He was often regarded as the 'Iceman' for his ability to hold his nerves when games got close and throughout the course of his 16-year career (1986-2002) as Australia's number 5 or 6, Steve Waugh remained one of the side's most important batsmen.
He proved himself as the finisher for Australia in the 1987 World Cup and then went on to play one of the greatest innings at 5 or 6 in 1999 when he made that 120 not out against South Africa in the 1999 World Cup to take Australia into the semi-final.
Steve Waugh was a batsman who knew exactly what was needed in order to win a game and he could do that with dogged resistance. He remains Australia's highest run scorer in those positions with an aggregate of 5540 runs at an average of 34.62 and a strike rate of 77.05.
That strike rate was far more effective in the days when 250 used to be a match-winning score and throughout his career, he made sure that Australia were in the hunt for as long as possible.
#2 Andrew Symonds
The former all-rounder is one of the finest finishers to have ever played the game and Andrew Symonds' ability to turn one day games on their heads was a major factor in Australia's dominance during the noughties.
Symonds played in 198 one-dayers for Australia between 1998 and 2009, while he batted at 5 or 6 in 132 games. He had the game to destroy any bowling attack and the most important thing about his batting was that he was completely unfazed by extreme pace or crafty spin bowling.
In addition to that, Symonds knew exactly how to play a situation and was known for giving the Australian innings the flying end that most one day teams crave. He was a superb runner between the wickets as well and one of the cleanest hitters the game has ever seen.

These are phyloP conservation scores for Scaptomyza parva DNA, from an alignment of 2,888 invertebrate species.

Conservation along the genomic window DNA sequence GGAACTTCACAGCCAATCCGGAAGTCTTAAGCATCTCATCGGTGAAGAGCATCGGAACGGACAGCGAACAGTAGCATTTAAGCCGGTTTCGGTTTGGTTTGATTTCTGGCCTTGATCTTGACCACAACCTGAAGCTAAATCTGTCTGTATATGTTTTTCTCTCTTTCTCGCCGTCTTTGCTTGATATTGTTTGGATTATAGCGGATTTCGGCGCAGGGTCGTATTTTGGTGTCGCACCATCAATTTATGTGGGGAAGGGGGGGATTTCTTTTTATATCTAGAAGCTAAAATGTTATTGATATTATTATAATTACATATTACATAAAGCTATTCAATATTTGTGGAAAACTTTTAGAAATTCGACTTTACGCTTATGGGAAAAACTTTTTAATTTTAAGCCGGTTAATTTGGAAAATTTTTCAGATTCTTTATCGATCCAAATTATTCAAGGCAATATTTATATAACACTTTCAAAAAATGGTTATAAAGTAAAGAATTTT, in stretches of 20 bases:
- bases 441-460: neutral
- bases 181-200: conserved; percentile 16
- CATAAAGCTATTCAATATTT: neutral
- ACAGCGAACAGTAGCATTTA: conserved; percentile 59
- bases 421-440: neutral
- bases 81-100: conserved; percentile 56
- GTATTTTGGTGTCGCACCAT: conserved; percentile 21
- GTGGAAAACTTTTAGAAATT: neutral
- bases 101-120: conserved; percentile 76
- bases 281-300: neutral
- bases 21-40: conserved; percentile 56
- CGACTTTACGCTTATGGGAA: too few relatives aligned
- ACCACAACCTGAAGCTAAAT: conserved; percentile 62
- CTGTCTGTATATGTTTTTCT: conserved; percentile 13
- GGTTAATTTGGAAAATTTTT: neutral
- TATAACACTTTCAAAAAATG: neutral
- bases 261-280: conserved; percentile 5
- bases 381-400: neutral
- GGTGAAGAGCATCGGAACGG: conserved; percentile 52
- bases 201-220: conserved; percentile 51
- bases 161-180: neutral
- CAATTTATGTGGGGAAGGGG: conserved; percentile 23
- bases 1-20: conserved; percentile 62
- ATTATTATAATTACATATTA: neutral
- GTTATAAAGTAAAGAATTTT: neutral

There was no player who was as dangerous as him in the role of a finisher and he remains the third highest scorer for Australia in those positions with an aggregate of 3970 runs. He averaged a healthy 44.11 and recorded a quite outstanding strike rate of 92.97.
#1 Michael Bevan
He was the player for whom the team 'finisher' was first coined and for a decade from 1994 to 2004, Michael Bevan became one of Australia's most important one-day players. Bevan played in 232 one-dayers for Australia during the period and played 144 games at the number 5 or 6 positions.
He was possibly the first player who really understood the role of a finisher in one-dayers and over the course of his superb career he defined it. Bevan had the skill of understanding the match situation fairly quickly and even back in the 1990s, he knew exactly how to approach the innings. It needs to be remembered that it was a time in which such large-scale data mining or analytics was not in vogue.
He could take a single of any delivery, he could bat with the tail and more importantly, Bevan knew when to hit a boundary so that the scoring rate remained sound. He finished plenty of chases for Australia over the cause of his career and in 144 games, he made 5429 runs at a superb average of 51.49. He had a strike rate of 76.82 but at the time when he played, it was an excellent rate of scoring.